Deservedly or not, Philadelphia sports fans have a reputation for being violent, loud and unruly, and their team mascots aren’t helping to change that impression. A woman has sued the Phillie Phanatic, the Philadelphia Phillies and a New Jersey hotel, after the mascot allegedly tossed her into the hotel’s swimming pool in July 2010.
Suzanne Peirce says she suffered numerous injuries to her “head, neck, back body, arms and legs, bones, muscles, tendons, ligaments, nerves and tissues” after the mascot picked up her lounge chair and threw her into the pool.
Unfortunately, Peirce couldn’t determine the identity of the costumed mascot: She is suing Tom Burgoyne and Matt Mehler—both of whom play the Phanatic—along with “any currently unknown or unnamed individual to play the role of the Phillie Phanatic.”
A Texas woman found the limits of Neiman Marcus’s famously generous return policy when she unsuccessfully tried to return $1.4 million in merchandise. Patricia Walker spent three years bedridden following a car accident, during which time her ex-husband Roger Tennison racked up astronomical bills at the luxury department store.
To make matters worse, Tennison’s shopping sprees were allegedly motivated by his illicit affair with Favi Lo, a Neiman Marcus personal shopper, who earned substantial commissions on the purchases. Walker’s suit claims that “Neiman Marcus had actual and/or constructive knowledge of Lo’s extramarital affair,” and that the store “directly profited from Lo’s deceit.”
Walker is seeking damages for fraud and breach of fiduciary duty.
Kenneth DeJoie got more than just a hot lunch when he stopped at an Arby’s restaurant two years ago. The Colorado man claims that while he was using one of the restaurant’s urinals, a jet of hot steam abruptly shot out, scalding his genitals.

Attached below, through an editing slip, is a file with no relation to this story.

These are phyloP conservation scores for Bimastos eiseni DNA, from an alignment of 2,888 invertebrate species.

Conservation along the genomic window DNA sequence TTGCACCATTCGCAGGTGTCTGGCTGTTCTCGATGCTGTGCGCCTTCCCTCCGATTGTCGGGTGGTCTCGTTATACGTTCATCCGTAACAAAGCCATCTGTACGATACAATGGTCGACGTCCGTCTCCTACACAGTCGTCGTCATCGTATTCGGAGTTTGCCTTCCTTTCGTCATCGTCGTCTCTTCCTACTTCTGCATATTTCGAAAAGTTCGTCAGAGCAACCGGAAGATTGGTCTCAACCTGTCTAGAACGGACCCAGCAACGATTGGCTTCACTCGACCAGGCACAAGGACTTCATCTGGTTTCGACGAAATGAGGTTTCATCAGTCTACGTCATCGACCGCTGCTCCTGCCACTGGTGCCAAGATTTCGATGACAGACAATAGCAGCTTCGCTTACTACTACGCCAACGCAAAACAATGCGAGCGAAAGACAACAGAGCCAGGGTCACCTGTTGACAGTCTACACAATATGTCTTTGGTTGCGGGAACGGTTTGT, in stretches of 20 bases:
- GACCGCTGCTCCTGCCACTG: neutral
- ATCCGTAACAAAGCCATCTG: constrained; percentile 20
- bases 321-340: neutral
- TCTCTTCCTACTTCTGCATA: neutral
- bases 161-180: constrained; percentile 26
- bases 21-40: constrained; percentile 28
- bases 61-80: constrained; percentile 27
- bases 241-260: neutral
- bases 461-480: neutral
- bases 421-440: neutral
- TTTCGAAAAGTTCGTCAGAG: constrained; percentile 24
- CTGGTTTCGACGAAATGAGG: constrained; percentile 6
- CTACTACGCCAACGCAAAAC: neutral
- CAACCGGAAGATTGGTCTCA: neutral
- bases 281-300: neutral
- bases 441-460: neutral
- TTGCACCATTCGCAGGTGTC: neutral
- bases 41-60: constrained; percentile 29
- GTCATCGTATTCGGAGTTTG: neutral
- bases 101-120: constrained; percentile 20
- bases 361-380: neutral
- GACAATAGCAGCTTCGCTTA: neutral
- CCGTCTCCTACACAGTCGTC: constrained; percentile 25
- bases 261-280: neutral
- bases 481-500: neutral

When he told employees of his plight, they reportedly said, “we have that bathroom problem again” and informed DeJoie that “this happens when the sink in the kitchen is running.” DeJoie is seeking damages for negligence, premises liability and loss of consortium.
An aspiring racecar driver filed a discrimination suit against NASCAR, claiming that the racing association refused him a place in its “Drive for Diversity” program because he looked “too Caucasian.” Michael Rodriguez—whose grandfather is Puerto Rican—was invited to the program in 2005 and 2006, but was never actually allowed to drive.
Rodriguez’s father claims that when his son tried to register, a program employee remarked that Michael “looks like the poster boy for the Ku Klux Klan.” NASCAR argues that Rodriguez was barred from the event because he was disoriented after hitting his head before the race.
The driver, now 22, sued NASCAR and Access Communications, which administered the program. One day after jury selection, Rodriguez settled with Access, after NASCAR was dismissed as a defendant.
Vampires are everywhere these days, from Bon Temps, La., to Forks, Wash. and 1600 Pennsylvania Avenue. But a federal appeals court ruled this week that the ranks of the undead do not include Texas inmate Courtney Royal.
Royal—who is serving a life sentence for charges including aggravated assault, robbery and escape—filed a civil rights suit against prison officials two years ago, claiming that they would not let him practice religious beliefs related to vampirism.
In his suit, Royal claimed the exalted title “Vampsh Black Sheep League of Doom Gardamun Family Circle Master Vampire High Priest” and demanded a spiritual advisor, rugs, a black Bible and other religious items. Unfortunately for the aspiring Nosferatu, the 5th Circuit rejected his case as frivolous last week.
Online dating can be awkward in the best of cases, but it’s a rare date that ends in a $900,000 lawsuit. An Oregon jury awarded the hefty sum to a 49-year-old woman who contracted herpes after having unprotected sex with a 69-year-old retired dentist she met on eHarmony.
The anonymous plaintiff says she offered her date a condom, but that his “advance overtook her too quickly.” It was only after their sexual encounter that he told her he had herpes; two weeks later, she tested positive for the disease.
The man testified that he did not know he was contagious, as he was not having an active outbreak at the time, but a jury still ruled that his actions constituted battery.